How scientists are using quantum squeezing to push the limits of their sensors

When two black holes spiral inward and collide, they shake the very fabric of space, producing ripples in space-time that can travel for hundreds of millions of light-years. Since 2015, scientists have been observing these so-called gravitational waves to help them study fundamental questions about the cosmos, including the origin of heavy elements such as…
How scientists are using quantum squeezing to push the limits of their sensors

LIGO has confirmed 90 gravitational wave detections so far, but physicists want to detect more, which will require making the experiment even more sensitive. And that is a challenge. 

“The struggle of these detectors is that every time you try to improve them, you actually can make things worse, because they are so sensitive,” says Lisa Barsotti, a physicist at the Massachusetts Institute of Technology.

Nevertheless, Barsotti and her colleagues recently pushed past this challenge, creating a device that will allow LIGO’s detectors to detect far more black hole mergers and neutron star collisions. The device belongs to a growing class of instruments that use quantum squeezing—a practical way for researchers dealing with systems that operate by the fuzzy rules of quantum mechanics to manipulate those phenomena to their advantage. 

Physicists describe objects in the quantum realm in terms of probabilities—for example, an electron is not located here or there but has some likelihood of being in each place, locking into one only when its properties are measured. Quantum squeezing can manipulate the probabilities, and researchers are increasingly using it to exert more control over the act of measurement, dramatically improving the precision of quantum sensors like the LIGO experiment.  

“In precision sensing applications where you want to detect super-small signals, quantum squeezing can be a pretty big win,” says Mark Kasevich, a physicist at Stanford University who applies quantum squeezing to make more precise magnetometers, gyroscopes, and clocks with potential applications for navigation. Creators of commercial and military technology have begun dabbling in the technique as well: the Canadian startup Xanadu uses it in its quantum computers, and last fall, DARPA announced Inspired, a program for developing quantum squeezing technology on a chip. Let’s take a look at two applications where quantum squeezing is already being used to push the limits of quantum systems.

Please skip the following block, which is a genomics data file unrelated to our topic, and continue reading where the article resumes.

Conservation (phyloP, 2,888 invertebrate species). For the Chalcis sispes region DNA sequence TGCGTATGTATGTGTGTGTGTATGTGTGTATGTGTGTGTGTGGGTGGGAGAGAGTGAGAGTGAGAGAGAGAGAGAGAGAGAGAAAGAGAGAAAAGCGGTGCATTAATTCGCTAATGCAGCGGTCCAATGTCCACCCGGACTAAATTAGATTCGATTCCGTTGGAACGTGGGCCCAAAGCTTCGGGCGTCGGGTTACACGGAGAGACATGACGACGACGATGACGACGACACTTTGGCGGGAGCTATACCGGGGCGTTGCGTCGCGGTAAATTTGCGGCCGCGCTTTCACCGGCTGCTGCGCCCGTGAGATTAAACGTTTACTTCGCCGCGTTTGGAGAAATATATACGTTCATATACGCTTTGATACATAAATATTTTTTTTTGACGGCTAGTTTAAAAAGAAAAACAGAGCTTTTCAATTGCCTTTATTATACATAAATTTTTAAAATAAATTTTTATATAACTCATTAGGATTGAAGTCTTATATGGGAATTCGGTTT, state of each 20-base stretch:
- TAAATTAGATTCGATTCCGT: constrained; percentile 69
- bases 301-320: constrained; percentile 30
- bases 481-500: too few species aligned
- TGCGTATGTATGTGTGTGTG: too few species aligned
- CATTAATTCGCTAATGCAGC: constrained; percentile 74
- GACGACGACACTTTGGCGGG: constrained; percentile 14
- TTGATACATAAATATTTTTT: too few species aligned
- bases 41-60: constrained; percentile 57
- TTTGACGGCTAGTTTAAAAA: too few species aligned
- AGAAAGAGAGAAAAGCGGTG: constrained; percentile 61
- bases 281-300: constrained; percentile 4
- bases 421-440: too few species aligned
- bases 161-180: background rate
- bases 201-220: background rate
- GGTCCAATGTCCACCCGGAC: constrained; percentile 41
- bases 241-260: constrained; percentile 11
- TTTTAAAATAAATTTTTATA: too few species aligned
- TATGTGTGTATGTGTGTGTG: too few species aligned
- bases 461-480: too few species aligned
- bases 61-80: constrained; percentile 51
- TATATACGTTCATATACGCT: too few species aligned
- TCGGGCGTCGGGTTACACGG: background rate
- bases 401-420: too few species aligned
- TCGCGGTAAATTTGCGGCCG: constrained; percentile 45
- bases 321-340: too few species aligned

Taking control of uncertainty

The key concept behind quantum squeezing is the phenomenon known as Heisenberg’s uncertainty principle. In a quantum-mechanical system, this principle puts a fundamental limit on how precisely you can measure an object’s properties. No matter how good your measurement devices are, they will suffer a fundamental level of imprecision that is part of nature itself. In practice, that means there’s a trade-off. If you want to track a particle’s speed precisely, for example, then you must sacrifice precision in knowing its location, and vice versa. “Physics imposes limits on experiments, and especially on precision measurement,” says John Robinson, a physicist at the quantum computing startup QuEra. 

By “squeezing” uncertainty into properties they aren’t measuring, however, physicists can gain precision in the property they want to measure. Theorists proposed using squeezing in measurement as early as the 1980s. Since then, experimental physicists have been developing the ideas; over the last decade and a half, the results have matured from sprawling tabletop prototypes to practical devices. Now the big question is what applications will benefit. “We’re just understanding what the technology might be,” says Kasevich. “Then hopefully our imagination will grow to help us find what it’s really going to be good for.”